Adopted November 1, 1989, Ripping River Convention

Naturopathic medicine is a distinct system of primary health care – an art, science, philosophy and practice of diagnosis, treatment and prevention of illness. Naturopathic medicine is distinguished by the principles upon which its practice is based. These principles are continually reexamined in the light of scientific advances. The techniques of naturopathic medicine include modern and traditional, scientific and empirical methods. The following principles are the foundation of naturopathic medical practice:

PRINCIPLES

The Healing Power of Nature (Vis Medicatrix naturae): Naturopathic medicine recognizes an inherent self-healing process in the person which is ordered and intelligent. Naturopathic physicians act to identify and remove obstacles to healing and recovery, and to facilitate and augment this inherent self-healing process.

Identify and Treat the Causes (Tolle Causam): The naturopathic seeks to identify and remove the underlying causes of illness, rather than to merely eliminate or suppress symptoms.

First Do No Harm (Primum Non Nocere): Naturopathic physicians follow three guidelines to avoid harming the patient:

Utilize methods and medicinal substances which minimize the risk of harmful side effects, using the least force necessary to diagnose and treat;

Avoid when possible the harmful suppression of symptoms

Acknowledge, respect and work with the individual’s self-healing process.

Doctor As Teacher (Docere): Naturopathic physicians educate their patients and encourage self-responsibility for health. They also recognize and employ the therapeutic potential of the doctor-patient relationship.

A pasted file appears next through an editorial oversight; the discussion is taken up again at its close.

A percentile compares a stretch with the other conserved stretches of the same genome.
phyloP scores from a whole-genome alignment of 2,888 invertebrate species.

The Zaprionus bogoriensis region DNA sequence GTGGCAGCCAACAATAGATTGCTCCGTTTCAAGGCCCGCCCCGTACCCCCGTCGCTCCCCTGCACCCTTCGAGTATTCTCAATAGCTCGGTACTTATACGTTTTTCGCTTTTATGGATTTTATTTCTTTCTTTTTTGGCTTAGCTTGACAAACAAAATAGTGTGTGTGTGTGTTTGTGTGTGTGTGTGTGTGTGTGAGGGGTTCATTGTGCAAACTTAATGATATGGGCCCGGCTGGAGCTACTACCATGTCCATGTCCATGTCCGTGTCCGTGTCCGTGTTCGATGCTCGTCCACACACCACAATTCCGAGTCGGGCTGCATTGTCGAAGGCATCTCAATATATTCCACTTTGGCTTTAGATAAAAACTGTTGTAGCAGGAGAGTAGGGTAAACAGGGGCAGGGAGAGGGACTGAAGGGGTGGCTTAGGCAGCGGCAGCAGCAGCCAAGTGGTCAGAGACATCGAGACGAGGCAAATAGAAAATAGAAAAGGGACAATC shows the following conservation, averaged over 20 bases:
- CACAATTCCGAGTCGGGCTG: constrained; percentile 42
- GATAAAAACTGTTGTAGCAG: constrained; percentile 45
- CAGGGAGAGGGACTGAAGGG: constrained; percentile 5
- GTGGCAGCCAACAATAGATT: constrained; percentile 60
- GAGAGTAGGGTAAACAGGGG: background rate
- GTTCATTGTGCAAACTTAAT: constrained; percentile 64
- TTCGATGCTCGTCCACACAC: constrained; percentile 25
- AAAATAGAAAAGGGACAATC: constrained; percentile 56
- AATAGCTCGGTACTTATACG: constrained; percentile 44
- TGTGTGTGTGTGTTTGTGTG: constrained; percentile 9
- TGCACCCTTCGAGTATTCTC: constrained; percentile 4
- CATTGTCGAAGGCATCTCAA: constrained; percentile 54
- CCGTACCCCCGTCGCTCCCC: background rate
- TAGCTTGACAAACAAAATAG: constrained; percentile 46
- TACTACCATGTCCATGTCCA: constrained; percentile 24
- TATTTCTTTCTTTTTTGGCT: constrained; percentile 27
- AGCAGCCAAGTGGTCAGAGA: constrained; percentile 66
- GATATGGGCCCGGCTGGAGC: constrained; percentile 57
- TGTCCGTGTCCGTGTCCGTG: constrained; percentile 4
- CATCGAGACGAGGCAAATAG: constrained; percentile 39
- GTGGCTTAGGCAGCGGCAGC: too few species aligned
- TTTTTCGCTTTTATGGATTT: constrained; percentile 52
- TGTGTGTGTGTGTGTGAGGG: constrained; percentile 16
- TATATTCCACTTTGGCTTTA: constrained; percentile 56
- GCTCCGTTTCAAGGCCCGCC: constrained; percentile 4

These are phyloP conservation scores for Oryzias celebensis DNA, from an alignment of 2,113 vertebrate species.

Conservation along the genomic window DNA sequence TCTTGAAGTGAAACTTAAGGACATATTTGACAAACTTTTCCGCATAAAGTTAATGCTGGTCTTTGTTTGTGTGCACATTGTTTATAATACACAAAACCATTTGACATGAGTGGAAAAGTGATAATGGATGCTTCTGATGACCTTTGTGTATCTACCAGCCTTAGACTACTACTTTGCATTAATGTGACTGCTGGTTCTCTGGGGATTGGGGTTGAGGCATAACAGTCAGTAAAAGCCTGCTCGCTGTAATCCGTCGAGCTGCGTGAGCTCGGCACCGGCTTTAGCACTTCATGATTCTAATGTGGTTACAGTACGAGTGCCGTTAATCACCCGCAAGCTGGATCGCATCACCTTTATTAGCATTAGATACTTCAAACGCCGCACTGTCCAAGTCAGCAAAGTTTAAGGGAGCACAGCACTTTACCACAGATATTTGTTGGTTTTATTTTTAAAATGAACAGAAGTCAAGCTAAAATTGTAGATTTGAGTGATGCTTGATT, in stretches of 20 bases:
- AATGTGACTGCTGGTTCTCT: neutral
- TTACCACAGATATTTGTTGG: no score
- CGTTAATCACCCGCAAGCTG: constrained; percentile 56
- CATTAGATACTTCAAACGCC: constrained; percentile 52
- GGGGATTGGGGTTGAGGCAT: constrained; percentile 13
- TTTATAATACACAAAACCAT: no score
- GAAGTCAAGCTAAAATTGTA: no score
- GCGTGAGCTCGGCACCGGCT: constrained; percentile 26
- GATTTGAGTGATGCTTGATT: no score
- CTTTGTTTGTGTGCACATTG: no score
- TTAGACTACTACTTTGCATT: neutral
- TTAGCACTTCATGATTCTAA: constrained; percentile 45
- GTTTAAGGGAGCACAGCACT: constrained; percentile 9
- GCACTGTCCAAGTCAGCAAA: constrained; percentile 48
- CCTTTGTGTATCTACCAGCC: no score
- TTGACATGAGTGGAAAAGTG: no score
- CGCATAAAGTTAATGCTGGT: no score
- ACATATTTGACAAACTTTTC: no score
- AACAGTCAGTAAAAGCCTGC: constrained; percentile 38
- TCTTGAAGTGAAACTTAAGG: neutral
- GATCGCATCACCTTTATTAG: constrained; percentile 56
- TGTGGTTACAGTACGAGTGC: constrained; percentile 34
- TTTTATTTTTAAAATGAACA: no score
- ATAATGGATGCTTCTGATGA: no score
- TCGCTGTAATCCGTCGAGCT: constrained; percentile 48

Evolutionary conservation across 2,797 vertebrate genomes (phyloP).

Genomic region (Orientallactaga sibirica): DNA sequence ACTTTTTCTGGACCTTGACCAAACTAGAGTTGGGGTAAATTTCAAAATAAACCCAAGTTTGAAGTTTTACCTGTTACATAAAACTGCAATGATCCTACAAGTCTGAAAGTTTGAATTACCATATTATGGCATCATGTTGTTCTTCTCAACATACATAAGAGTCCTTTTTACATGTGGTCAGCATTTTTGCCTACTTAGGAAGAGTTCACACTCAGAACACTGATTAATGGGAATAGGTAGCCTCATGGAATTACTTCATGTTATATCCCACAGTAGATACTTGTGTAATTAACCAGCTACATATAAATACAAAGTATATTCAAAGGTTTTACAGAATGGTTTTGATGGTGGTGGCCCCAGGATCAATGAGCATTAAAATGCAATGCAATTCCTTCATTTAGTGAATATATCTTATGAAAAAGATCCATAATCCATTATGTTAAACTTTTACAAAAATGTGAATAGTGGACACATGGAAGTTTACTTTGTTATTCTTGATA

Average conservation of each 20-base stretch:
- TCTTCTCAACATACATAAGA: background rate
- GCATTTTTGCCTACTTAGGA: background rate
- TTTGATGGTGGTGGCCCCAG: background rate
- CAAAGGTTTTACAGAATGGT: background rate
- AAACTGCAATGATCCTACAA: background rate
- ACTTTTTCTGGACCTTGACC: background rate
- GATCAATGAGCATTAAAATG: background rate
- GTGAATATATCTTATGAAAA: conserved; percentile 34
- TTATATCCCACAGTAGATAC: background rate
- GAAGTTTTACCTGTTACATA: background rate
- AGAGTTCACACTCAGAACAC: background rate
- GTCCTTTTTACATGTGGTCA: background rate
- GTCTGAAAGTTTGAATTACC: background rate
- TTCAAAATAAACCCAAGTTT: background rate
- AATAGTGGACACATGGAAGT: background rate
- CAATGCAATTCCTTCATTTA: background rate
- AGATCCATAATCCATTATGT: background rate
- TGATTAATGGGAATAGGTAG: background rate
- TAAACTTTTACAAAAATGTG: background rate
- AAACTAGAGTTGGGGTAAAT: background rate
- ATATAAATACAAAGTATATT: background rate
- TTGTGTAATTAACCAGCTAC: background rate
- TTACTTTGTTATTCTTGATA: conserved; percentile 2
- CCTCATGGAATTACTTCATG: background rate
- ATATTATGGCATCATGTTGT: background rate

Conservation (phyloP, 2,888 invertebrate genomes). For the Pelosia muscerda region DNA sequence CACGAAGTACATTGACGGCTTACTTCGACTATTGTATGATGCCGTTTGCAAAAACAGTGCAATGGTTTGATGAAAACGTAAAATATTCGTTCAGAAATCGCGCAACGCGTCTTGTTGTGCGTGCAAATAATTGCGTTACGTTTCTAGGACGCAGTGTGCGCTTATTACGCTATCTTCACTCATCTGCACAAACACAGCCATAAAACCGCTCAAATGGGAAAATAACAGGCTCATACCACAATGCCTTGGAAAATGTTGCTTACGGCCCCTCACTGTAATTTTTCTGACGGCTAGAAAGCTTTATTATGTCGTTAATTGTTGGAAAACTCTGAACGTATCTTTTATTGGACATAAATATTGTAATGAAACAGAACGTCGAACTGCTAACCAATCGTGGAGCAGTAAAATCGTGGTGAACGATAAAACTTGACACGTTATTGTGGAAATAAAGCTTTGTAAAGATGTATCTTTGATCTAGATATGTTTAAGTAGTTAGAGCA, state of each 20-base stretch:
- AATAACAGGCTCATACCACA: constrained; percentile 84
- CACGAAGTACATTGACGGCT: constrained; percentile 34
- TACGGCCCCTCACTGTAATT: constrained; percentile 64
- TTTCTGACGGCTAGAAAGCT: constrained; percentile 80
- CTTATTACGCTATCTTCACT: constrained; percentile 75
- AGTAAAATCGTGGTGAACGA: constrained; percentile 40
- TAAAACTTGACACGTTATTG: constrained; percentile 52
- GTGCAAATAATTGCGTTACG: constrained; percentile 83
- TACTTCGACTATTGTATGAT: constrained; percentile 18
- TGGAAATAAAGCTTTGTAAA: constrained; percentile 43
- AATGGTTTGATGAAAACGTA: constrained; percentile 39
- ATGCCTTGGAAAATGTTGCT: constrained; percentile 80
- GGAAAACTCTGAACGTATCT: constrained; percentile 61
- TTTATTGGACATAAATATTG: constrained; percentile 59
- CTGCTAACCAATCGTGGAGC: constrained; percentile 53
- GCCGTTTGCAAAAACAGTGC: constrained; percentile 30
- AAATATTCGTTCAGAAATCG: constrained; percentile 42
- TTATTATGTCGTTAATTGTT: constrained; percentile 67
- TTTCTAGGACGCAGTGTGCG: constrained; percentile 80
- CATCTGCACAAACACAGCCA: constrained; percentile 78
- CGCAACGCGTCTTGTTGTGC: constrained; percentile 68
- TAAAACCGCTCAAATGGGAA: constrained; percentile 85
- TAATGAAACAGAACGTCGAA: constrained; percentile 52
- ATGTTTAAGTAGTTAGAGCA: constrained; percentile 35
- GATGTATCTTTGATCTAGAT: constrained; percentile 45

Treat the Whole Person: Naturopathic physicians treat each patient by taking into account individual physical, mental, emotional, genetic, environmental, social and other factors. Since total health also includes spiritual health, naturopathic physicians encourage individuals to pursue their personal spiritual development.

Prevention: Naturopathic physicians emphasize the prevention of disease – assessing risk factors, heredity and susceptibility to disease and making appropriate interventions in partnership with their patients to prevent illness. Naturopathic medicine is committed to the creation of a healthy world in which humanity may thrive.

PRACTICE

Naturopathic Methods: Naturopathic medicine is defined by its principles. Methods and modalities are selected and applied based upon these principles in relationship to the individual needs of each patient. Diagnostics and therapeutic methods are selected from various sources and systems, and will continue to evolve with the progress of knowledge.

Naturopathic Practice: Naturopathic practice includes the following diagnostic and therapeutic modalities: nutritional medicine; botanical medicine, naturopathic physical medicine including naturopathic manipulative therapy; public health measures and hygiene; counseling; minor surgery; homeopathy; acupuncture, naturopathic obstetrics (natural childbirth); and appropriate methods of laboratory and clinical diagnosis.

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